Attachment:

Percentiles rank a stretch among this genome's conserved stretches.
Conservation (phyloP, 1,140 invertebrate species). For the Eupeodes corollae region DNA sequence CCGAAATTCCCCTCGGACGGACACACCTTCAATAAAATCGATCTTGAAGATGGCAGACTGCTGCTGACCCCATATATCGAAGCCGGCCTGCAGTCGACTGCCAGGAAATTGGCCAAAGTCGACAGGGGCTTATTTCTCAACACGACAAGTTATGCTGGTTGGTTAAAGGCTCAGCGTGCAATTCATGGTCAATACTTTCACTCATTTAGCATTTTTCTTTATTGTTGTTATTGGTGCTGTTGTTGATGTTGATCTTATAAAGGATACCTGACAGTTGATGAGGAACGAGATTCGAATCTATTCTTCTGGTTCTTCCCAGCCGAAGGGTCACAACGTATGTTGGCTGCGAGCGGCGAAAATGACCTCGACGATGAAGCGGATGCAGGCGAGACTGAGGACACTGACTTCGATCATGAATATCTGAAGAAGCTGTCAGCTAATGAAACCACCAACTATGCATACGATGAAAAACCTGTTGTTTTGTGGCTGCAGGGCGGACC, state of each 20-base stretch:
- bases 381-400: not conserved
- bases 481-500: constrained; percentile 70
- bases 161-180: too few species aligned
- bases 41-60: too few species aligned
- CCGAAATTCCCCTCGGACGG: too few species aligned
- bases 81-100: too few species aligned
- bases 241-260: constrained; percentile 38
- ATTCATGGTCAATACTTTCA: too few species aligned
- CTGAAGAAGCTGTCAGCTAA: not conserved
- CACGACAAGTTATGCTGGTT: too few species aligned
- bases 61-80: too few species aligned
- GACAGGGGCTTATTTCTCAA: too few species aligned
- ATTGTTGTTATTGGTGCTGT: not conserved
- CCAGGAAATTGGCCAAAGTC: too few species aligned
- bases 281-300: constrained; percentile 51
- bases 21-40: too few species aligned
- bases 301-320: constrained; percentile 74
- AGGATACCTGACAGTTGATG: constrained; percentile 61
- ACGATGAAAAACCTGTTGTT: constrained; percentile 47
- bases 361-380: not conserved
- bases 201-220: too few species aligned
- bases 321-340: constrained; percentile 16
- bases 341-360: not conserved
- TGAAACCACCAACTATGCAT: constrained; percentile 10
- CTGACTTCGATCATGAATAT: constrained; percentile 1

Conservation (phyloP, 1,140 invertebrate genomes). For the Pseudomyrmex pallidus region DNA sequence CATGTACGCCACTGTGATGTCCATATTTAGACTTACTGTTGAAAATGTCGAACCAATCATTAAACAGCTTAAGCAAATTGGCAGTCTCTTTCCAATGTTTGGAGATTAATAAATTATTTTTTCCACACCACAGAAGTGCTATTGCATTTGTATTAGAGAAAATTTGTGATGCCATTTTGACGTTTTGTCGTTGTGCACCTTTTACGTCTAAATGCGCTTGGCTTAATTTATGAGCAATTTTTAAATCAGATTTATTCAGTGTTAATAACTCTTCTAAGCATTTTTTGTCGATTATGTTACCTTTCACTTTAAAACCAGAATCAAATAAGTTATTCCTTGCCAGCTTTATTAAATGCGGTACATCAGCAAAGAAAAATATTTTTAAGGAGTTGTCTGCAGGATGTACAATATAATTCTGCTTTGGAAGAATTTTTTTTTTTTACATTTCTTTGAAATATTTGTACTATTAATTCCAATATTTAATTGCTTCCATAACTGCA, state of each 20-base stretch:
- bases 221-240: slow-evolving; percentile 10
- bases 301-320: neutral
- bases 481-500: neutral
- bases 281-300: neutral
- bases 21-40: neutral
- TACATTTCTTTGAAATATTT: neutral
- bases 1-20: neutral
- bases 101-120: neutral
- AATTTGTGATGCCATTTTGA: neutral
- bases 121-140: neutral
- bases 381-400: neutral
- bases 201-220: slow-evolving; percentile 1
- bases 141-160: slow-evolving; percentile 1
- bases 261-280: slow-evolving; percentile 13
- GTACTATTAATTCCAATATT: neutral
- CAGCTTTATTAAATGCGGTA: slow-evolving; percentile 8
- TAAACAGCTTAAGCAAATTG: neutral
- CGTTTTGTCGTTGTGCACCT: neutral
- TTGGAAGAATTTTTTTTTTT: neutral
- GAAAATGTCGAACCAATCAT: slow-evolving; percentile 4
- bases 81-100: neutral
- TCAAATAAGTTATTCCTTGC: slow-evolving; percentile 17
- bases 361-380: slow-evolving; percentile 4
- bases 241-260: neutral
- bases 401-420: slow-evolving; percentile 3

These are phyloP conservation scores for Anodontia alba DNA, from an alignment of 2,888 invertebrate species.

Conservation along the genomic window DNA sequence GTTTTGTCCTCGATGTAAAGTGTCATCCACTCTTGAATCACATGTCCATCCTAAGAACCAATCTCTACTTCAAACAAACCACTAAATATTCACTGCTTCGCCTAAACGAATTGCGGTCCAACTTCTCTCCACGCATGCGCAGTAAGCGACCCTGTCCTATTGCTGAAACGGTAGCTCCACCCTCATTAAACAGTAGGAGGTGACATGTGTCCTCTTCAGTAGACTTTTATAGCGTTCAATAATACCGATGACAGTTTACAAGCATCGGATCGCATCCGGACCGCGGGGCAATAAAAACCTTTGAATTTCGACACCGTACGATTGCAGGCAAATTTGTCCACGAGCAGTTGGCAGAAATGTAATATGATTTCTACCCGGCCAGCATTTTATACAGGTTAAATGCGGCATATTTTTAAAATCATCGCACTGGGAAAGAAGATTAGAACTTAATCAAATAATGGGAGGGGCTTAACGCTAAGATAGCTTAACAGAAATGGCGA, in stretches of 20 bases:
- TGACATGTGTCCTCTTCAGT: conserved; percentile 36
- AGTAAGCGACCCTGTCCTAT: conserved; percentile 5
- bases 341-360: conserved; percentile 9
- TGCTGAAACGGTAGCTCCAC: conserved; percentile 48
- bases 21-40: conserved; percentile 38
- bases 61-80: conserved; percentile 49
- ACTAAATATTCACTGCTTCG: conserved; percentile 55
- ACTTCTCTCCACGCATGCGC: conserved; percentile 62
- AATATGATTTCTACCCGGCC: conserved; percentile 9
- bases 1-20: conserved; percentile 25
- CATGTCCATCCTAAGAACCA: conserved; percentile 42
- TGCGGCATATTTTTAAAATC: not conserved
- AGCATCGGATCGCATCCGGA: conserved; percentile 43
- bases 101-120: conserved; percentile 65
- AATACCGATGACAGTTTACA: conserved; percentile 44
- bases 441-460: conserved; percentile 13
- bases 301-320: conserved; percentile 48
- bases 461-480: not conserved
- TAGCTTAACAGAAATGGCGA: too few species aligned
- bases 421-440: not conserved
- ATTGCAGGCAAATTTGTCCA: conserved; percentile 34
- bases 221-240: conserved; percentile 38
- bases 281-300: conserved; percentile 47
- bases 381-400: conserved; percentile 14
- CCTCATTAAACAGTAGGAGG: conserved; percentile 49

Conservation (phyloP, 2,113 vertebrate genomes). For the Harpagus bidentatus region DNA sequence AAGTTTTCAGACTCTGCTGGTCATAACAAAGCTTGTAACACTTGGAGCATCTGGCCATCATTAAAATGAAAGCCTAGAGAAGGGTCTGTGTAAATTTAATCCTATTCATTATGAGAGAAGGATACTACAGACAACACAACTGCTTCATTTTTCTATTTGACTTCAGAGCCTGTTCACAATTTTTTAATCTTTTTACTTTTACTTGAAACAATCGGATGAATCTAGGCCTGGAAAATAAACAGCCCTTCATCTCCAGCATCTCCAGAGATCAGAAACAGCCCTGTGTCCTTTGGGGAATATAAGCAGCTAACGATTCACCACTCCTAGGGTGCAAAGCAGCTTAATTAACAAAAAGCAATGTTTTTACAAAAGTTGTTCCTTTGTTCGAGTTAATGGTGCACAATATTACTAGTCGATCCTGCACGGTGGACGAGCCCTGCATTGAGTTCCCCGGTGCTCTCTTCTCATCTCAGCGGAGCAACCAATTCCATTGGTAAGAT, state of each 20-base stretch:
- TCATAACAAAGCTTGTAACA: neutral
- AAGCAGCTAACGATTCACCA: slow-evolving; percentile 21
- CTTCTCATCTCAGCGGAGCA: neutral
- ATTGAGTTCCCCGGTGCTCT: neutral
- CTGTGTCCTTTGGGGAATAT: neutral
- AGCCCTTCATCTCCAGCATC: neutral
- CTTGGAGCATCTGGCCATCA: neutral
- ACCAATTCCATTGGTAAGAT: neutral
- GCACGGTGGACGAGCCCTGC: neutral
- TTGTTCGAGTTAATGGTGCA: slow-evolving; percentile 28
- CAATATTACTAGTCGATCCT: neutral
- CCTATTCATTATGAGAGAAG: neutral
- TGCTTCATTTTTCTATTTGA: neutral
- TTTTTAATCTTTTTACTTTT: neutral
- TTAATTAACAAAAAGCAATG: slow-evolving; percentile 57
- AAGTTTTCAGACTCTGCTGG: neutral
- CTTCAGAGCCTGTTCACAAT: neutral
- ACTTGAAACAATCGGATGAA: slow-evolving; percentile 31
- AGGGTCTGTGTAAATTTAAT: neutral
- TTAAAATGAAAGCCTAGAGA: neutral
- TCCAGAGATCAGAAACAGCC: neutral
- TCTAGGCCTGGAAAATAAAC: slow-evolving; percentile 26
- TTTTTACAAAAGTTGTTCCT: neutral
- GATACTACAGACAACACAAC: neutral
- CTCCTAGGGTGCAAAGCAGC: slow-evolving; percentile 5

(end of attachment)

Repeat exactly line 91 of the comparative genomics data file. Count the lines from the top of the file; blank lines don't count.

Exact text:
- TTGTTCGAGTTAATGGTGCA: slow-evolving; percentile 28